Missing Toolboxes, Lost Men, Signal U.S. Woes: Jeffrey Goldberg
It was in the parking lot of the United Auto Workers hall in Janesville, Wisconsin, that I learned, among other things, about the insufficiencies of my toolbox.
I was visiting the UAW several years ago, to talk about politics with some of its members. We were standing around a Ford F-350 that belonged to a veteran General Motors Co. (GM) assembly-line worker. A monstrous, gull-winged toolbox took up a quarter of the truck’s bed. Its owner had two GM trucks, but his decision to drive a Ford that day made him the target of amiable mockery. A Toyota or a Honda in the lot would draw not insults but vandals. I was told that local police would categorize slashed tires on a Japanese car in a UAW lot as an act of God, and leave it at that.
But about that toolbox. Its proud owner gave me the tour, handing me tools I had never seen with names I had never heard. I’m not a complete alien in these situations -- I’ve worked on a farm and on a loading dock -- but this was an education. The box must have cost $600, and the tools were doubtless worth thousands.
He used the tools on the light-truck assembly line at GM’s mammoth Janesville plant, and also for home repair and vehicle fixes and carpentry. He could do anything with his hands, he said. He was a high-school dropout, but his hands were geniuses.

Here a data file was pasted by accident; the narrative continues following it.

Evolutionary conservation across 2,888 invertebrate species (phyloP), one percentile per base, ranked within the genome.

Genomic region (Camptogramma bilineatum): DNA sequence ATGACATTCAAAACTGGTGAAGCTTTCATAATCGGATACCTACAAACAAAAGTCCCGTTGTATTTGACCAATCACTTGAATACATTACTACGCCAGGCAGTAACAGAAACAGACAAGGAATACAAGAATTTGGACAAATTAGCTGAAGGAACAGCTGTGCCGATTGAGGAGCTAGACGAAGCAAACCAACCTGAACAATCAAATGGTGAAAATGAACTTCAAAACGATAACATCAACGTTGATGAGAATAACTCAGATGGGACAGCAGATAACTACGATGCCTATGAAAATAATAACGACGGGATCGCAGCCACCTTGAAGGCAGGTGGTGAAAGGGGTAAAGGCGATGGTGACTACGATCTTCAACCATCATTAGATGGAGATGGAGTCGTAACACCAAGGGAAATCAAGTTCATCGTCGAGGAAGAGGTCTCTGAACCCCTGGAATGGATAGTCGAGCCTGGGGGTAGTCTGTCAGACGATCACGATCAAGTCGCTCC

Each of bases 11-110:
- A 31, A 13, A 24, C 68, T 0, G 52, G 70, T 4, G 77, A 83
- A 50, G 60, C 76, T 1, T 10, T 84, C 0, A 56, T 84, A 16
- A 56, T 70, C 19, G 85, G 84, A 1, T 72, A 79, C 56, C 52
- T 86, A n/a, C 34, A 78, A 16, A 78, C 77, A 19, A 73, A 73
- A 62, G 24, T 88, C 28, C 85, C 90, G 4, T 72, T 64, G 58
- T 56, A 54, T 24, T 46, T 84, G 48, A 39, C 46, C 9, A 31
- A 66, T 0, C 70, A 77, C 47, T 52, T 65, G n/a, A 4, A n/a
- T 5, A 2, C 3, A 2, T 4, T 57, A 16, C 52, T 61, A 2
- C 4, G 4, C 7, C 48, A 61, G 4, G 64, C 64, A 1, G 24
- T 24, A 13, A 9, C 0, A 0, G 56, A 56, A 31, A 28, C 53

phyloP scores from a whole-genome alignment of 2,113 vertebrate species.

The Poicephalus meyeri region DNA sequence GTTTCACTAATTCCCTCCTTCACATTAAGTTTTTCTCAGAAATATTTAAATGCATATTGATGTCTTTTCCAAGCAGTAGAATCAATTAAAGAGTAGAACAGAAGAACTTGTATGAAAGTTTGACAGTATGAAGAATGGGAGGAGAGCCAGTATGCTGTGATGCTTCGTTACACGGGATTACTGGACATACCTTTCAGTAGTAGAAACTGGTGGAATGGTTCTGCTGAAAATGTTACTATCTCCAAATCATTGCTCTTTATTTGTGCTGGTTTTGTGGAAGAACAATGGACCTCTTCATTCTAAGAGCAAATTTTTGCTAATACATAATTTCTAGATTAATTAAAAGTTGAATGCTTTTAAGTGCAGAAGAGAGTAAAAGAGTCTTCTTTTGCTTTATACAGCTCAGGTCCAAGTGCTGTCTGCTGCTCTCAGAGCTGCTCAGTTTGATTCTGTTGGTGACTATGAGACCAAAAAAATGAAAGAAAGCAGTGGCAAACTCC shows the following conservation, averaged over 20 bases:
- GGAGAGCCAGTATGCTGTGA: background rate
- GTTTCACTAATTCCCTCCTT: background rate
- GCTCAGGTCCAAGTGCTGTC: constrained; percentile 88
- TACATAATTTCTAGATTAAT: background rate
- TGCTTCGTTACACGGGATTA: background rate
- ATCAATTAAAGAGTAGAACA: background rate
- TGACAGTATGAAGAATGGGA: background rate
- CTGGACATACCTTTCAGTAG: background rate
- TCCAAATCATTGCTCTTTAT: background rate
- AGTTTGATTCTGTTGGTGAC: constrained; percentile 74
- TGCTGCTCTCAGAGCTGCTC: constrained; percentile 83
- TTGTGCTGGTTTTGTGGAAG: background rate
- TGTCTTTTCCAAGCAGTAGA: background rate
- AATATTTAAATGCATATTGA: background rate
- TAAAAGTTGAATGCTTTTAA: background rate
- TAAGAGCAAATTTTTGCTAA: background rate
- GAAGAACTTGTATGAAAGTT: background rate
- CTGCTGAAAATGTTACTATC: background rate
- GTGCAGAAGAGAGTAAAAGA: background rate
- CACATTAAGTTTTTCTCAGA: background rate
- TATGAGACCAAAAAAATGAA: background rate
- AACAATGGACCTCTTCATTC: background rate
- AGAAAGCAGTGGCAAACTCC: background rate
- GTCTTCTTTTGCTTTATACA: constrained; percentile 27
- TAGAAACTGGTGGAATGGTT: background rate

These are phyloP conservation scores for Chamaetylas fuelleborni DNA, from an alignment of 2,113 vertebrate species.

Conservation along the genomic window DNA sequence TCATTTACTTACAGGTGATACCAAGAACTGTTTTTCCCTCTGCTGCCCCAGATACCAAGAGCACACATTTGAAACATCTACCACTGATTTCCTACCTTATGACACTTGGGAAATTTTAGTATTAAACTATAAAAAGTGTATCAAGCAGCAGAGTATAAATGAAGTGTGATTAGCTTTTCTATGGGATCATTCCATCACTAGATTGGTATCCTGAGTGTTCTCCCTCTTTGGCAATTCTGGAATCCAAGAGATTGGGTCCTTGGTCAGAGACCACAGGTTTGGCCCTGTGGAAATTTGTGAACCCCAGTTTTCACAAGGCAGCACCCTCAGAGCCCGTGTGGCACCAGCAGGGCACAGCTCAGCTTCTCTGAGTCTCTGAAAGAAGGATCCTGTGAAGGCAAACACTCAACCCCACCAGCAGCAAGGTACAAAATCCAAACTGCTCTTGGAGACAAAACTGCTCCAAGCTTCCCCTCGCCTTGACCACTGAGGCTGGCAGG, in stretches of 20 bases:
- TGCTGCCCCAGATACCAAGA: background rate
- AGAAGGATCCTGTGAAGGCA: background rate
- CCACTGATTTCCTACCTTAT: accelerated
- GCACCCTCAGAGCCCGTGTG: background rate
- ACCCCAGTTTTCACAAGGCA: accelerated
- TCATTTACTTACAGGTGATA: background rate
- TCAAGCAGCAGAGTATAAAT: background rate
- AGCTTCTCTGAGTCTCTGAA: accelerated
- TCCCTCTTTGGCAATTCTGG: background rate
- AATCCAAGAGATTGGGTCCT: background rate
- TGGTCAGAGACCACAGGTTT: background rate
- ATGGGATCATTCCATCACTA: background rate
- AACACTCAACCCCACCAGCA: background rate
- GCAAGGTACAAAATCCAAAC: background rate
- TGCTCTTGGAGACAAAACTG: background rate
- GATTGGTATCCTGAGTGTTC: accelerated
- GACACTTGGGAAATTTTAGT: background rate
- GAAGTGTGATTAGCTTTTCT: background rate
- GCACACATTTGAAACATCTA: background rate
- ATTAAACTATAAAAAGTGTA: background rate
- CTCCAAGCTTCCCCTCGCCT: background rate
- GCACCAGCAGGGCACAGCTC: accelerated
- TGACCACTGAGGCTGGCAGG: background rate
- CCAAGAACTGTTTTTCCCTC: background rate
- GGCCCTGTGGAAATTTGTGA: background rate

Among the ‘Pinched’
I thought about this man when I heard, at the end of 2008, that GM was shuttering the Janesville plant, and I thought about him again as I read a compelling and disturbing new book about the U.S. unemployment crisis called “Pinched,” by Don Peck. (Peck is a colleague of mine at the Atlantic magazine, but I’m not involved in his coverage of the economy.)
Peck explains, with coolness and concision, the brutal new realities faced by Americans without college degrees. And he delivers a dystopian vision of a country in which the American dream will soon be dead to the majority of its citizens.
He describes an already entrenched two-tiered U.S. economy. The upper tier is populated by people without elaborate toolboxes but with advanced degrees and superior analytical, creative and interpersonal skills. These people congregate in places like Washington, Boston and San Francisco. They feel few, if any, effects of the recession.
The lower tier is made up of people in places like Phoenix and Las Vegas and Tampa, Florida, who are educationally and even dispositionally ill-equipped for a globalized economy. The recession was a body blow to these people, of course, but they are also suffering because of some longer-term and more systematic problems, such as our neglect of our national infrastructure (think of the jobs that would have been created if we had taken care of our bridges, highways and airports over the past 30 years), our long journey away from manufacturing, and the painful consequences of increased automation and globalization.
The Main Victims
The Janesville GM workers fell into this lower tier -- men who may not have excelled at school but who knew how to make things and fix things.
Men, in fact, are the main victims in this economy. “Pinched” describes a downturn in which men with limited education have suffered disproportionately, and perhaps permanently.